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Picross E2 review: A hidden gem

The seventh game in Nintendo's cult series is as good a place to start as any

For eighteen years Nintendo has been home to Picross, a puzzle series that has fostered a cult following of die-hard fans.

Developed by Jupiter - a small, unassuming Kyoto studio that shares a close bond with Nintendo - the Picross games are as simplistic as they are addictive, and this week marks the UK release of the seventh entry in the series, which can be found on the 3DS eShop.

For those not familiar with Picross, try to imagine playing Sudoku but not feeling bored. Each Picross puzzle presents players with a grid, ranging from 5x5 to 15x15 in size. Along each row (and column) are numerical clues which indicate how many squares should be filled in for that row.

Using logic and process of elimination, you have to figure out which squares to fill in and which to leave untouched. Once all the squares have been filled in correctly, the resulting pattern should make a picture, or at least a piece of a bigger picture.

Picross E2 also comes complete with an excellent sixteen-page tutorial that explains the rules and some basic strategies, along with helpful illustrations.


There are a total of 150 puzzles here, which should take Picross experts - the sort who zip around the grid like they were Jedi - up to about ten hours to beat and beginners significantly longer, which for £4.49 isn't too shabby. There's also a new Micross mode, which consists of five huge 80x80 puzzles (concealing one large image), split into smaller 10x10 grids.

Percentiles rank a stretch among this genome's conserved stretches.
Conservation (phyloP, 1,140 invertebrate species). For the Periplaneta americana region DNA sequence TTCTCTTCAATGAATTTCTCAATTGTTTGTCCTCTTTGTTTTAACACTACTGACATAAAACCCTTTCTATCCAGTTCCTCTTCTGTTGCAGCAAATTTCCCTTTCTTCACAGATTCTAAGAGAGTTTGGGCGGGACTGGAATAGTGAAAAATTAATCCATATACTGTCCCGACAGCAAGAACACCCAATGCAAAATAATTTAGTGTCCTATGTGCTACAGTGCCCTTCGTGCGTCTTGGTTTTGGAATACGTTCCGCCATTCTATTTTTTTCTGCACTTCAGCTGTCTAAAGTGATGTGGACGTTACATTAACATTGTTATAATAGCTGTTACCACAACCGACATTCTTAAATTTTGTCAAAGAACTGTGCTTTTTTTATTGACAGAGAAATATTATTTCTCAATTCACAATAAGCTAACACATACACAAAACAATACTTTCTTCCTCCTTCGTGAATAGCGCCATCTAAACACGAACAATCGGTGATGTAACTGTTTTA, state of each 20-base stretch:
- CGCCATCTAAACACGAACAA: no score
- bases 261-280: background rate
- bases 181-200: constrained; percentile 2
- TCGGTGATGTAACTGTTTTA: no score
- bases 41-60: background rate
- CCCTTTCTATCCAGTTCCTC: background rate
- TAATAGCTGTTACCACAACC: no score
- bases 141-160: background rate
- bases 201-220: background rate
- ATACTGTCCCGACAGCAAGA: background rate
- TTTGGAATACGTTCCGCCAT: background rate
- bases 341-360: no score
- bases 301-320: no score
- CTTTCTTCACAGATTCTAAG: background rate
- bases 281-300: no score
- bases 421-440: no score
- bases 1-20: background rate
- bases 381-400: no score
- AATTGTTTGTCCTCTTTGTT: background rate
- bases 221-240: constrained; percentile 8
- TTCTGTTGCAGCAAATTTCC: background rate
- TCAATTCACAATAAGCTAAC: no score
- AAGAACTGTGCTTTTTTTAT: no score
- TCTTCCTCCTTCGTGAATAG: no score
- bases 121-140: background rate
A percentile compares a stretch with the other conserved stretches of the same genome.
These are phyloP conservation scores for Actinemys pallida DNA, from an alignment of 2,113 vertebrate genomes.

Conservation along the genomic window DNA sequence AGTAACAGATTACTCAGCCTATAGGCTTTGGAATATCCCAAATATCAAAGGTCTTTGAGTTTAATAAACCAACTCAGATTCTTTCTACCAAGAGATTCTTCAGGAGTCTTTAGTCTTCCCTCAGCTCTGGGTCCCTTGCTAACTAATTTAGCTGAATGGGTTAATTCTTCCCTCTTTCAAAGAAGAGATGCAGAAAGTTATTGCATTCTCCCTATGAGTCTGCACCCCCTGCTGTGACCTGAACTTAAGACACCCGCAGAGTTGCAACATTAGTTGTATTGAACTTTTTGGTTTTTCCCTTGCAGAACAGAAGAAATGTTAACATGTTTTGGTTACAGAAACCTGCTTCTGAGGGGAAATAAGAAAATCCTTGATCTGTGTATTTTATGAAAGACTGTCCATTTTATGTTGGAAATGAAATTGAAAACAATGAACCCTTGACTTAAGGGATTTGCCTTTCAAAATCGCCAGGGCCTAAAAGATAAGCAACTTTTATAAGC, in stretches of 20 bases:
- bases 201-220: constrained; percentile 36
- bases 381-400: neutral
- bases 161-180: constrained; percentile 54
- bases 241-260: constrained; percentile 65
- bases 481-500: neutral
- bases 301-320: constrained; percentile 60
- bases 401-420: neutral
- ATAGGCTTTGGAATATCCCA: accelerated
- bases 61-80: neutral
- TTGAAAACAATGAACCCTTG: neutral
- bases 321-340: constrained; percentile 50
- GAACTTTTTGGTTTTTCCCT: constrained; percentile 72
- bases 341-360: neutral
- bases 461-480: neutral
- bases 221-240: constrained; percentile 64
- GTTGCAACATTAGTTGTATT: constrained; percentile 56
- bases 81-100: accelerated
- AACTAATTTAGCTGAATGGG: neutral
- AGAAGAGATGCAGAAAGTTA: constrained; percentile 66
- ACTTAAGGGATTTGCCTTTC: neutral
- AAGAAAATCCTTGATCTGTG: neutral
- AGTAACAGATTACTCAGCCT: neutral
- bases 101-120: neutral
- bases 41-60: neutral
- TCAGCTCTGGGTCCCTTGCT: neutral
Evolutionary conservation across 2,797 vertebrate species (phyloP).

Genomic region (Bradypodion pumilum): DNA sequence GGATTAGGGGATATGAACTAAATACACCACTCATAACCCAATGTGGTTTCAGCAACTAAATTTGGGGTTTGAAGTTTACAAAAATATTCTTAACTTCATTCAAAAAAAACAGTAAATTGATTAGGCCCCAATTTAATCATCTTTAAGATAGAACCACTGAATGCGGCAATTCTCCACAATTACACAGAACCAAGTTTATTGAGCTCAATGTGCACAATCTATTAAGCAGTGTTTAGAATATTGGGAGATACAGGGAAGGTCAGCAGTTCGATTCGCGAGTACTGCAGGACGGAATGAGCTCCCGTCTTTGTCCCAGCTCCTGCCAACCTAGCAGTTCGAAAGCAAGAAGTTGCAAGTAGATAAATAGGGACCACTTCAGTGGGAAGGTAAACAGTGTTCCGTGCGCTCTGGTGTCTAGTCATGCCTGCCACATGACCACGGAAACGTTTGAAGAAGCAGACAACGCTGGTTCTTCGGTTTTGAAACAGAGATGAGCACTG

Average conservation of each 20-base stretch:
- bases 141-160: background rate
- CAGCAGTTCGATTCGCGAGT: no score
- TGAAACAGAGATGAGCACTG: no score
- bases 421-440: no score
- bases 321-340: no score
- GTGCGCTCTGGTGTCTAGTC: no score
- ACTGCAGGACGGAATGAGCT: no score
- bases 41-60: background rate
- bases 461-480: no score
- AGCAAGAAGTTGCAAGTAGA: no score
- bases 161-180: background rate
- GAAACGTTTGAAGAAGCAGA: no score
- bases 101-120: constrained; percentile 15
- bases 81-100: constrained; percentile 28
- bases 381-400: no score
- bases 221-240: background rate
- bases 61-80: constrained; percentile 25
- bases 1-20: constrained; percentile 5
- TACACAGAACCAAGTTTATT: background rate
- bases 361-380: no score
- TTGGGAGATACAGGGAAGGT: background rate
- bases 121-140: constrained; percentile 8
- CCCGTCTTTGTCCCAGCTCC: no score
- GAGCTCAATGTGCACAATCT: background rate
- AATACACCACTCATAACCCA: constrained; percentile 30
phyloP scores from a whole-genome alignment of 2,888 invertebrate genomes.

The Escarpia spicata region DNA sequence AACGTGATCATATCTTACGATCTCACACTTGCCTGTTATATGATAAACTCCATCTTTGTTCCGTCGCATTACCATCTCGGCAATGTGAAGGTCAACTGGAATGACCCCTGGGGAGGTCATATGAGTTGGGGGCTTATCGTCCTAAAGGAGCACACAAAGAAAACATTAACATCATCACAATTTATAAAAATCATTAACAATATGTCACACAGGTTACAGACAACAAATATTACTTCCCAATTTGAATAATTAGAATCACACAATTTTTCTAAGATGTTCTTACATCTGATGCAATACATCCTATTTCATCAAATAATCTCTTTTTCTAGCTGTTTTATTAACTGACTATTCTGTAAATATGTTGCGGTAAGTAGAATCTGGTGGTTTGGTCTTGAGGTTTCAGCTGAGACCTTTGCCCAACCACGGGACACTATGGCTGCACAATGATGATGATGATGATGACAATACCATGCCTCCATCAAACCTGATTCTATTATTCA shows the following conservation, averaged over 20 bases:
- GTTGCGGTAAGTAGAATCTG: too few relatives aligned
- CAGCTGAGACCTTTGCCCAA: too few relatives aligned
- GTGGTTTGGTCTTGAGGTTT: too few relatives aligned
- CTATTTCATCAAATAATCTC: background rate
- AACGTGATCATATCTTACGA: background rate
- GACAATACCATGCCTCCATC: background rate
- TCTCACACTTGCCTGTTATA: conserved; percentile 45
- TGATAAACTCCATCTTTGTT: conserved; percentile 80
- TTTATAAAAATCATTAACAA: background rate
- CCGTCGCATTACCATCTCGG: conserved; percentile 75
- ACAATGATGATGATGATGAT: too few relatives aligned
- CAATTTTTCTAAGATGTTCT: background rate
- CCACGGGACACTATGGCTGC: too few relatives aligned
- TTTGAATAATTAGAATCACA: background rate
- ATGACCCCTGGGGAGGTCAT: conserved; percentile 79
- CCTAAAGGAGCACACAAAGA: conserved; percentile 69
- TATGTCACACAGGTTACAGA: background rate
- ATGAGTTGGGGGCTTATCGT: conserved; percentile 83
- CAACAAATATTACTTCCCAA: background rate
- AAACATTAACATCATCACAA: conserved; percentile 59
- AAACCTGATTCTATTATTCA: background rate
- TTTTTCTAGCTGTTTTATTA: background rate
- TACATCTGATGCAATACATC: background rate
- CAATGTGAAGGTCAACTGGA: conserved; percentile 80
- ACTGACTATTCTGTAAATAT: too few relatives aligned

There's much to see and do, then, but it's still not quite the best Picross game on the 3DS eShop. The original game, Mario's Picross on the Game Boy, is available on the 3DS Virtual Console service for only £3.60 and features a total of 256 puzzles. What that game lacks in gloss (and touch-screen control), it gains in longevity.

Picross E2 also suffers from the same style problem as its predecessor, in that it doesn't quite have the same charm as Jupiter's last cartridge-based release, Picross DS. That game had a variety of skins (including a brilliant Mario skin where you knocked away 8-bit blocks) and completed puzzles featured animations, whereas everything here feels a little less amenable. Not to mention the fact that Picross DS offered a massive 330 puzzles with grids reaching up to a gargantuan 25x20 in size.

If you're not adverse to the lo-fi graphics, we'd recommend starting with the Game Boy title Mario's Picross on the 3DS Virtual Console as an introduction to Picross, since it's an inexpensive introduction to the series with a helpful tutorial.

Picross E2, then, should be treated either as expansion packs for those already won over by the delights of Picross, or entertaining starting points for those who don't want to play the old monochrome versions.

The verdict

Picross e2 is another example why Picross is such an addictive series. While it's not the outstanding highlight of this 18 year-old series, it remains a brilliant budget option for those curious about its cult following.

  • Excellent tutorial for beginners
  • Players become hooked
  • A generous collection of 150 puzzles
  • Puzzles don't go larger than 15x15
  • Lack of charm and personality
  • No options to create or share
Nintendo 3DS